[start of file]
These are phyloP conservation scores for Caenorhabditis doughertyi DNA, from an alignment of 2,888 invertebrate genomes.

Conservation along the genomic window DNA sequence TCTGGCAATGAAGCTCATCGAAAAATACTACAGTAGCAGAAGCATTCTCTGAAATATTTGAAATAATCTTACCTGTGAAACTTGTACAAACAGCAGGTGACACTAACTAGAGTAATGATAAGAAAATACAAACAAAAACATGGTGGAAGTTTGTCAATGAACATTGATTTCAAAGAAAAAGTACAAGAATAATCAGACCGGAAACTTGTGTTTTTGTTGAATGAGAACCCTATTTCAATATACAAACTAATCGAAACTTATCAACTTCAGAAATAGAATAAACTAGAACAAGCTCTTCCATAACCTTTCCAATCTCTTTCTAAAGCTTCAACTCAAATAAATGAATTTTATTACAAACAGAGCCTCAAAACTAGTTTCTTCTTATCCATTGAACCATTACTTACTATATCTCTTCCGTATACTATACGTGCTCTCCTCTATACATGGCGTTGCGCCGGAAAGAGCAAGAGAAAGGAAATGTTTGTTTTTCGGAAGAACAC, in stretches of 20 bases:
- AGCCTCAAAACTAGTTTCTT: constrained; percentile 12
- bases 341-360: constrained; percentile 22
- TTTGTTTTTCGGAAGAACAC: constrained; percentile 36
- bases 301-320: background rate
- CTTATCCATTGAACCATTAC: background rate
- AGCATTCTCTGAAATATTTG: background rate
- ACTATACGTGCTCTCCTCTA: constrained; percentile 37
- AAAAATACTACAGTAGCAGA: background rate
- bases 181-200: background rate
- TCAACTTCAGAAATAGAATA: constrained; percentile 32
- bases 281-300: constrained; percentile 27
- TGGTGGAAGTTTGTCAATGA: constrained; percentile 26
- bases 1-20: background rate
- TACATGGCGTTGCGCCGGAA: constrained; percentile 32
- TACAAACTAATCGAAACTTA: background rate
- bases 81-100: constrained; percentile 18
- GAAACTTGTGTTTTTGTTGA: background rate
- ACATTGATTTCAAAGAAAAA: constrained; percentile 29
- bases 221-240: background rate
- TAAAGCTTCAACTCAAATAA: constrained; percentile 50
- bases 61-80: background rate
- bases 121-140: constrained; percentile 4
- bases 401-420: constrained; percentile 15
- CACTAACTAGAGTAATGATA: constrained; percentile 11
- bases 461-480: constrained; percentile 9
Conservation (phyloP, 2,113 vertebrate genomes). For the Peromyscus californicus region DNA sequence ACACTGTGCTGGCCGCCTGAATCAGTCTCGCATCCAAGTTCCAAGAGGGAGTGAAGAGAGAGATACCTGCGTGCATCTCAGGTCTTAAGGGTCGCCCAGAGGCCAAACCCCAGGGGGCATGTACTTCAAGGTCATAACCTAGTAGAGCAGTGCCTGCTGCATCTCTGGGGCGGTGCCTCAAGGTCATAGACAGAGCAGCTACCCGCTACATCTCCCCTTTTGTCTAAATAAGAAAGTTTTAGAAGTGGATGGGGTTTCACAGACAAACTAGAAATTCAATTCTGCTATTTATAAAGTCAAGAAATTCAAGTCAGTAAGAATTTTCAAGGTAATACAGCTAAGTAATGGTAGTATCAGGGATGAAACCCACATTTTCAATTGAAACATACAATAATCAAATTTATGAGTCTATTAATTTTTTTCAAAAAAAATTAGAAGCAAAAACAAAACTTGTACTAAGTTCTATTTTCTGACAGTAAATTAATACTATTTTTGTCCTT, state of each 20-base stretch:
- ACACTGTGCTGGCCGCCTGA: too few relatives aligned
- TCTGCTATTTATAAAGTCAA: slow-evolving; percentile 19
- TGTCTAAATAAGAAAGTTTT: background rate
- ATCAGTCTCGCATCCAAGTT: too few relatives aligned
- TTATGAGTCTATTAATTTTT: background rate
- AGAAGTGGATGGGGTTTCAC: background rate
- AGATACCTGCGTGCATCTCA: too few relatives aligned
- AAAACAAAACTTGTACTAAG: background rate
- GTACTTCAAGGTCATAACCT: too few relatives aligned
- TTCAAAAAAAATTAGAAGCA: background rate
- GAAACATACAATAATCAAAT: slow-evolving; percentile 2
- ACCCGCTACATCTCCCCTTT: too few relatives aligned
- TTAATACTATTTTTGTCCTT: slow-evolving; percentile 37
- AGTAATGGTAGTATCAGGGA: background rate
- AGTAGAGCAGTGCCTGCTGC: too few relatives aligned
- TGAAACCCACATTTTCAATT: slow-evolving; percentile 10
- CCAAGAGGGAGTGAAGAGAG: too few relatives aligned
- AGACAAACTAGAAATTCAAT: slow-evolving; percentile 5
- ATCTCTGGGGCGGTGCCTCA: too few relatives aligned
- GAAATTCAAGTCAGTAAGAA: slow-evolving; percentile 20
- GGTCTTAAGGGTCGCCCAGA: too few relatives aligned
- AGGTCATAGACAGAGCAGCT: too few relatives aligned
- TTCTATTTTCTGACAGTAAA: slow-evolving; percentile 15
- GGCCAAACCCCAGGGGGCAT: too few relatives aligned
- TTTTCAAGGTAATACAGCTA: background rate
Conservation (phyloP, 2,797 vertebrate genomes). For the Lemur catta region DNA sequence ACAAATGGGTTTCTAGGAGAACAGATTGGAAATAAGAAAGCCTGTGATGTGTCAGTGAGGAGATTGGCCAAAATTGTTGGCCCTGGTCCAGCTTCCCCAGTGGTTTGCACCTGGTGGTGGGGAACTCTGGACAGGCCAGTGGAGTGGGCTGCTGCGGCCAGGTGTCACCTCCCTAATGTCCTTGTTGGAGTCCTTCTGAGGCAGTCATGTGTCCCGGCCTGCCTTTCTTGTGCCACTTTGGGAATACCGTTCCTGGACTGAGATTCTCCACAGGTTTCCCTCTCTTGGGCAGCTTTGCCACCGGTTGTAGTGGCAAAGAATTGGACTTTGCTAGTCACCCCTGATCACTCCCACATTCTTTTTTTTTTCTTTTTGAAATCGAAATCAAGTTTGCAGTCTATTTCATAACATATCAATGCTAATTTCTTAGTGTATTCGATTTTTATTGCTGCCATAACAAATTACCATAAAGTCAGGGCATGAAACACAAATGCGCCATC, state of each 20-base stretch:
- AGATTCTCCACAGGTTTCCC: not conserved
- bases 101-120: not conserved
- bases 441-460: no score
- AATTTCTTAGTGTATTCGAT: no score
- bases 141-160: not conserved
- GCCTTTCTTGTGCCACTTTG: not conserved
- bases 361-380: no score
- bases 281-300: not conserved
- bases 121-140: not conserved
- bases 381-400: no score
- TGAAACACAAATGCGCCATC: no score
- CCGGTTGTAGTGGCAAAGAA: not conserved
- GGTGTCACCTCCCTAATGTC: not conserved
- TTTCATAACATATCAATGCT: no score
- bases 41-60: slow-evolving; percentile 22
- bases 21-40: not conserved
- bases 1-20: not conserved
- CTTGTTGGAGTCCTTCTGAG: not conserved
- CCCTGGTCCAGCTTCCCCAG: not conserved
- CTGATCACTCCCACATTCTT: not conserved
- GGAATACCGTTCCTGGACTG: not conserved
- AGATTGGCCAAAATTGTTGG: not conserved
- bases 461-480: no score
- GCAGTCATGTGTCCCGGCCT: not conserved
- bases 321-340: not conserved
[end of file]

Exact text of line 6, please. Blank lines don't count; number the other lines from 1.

- bases 301-320: background rate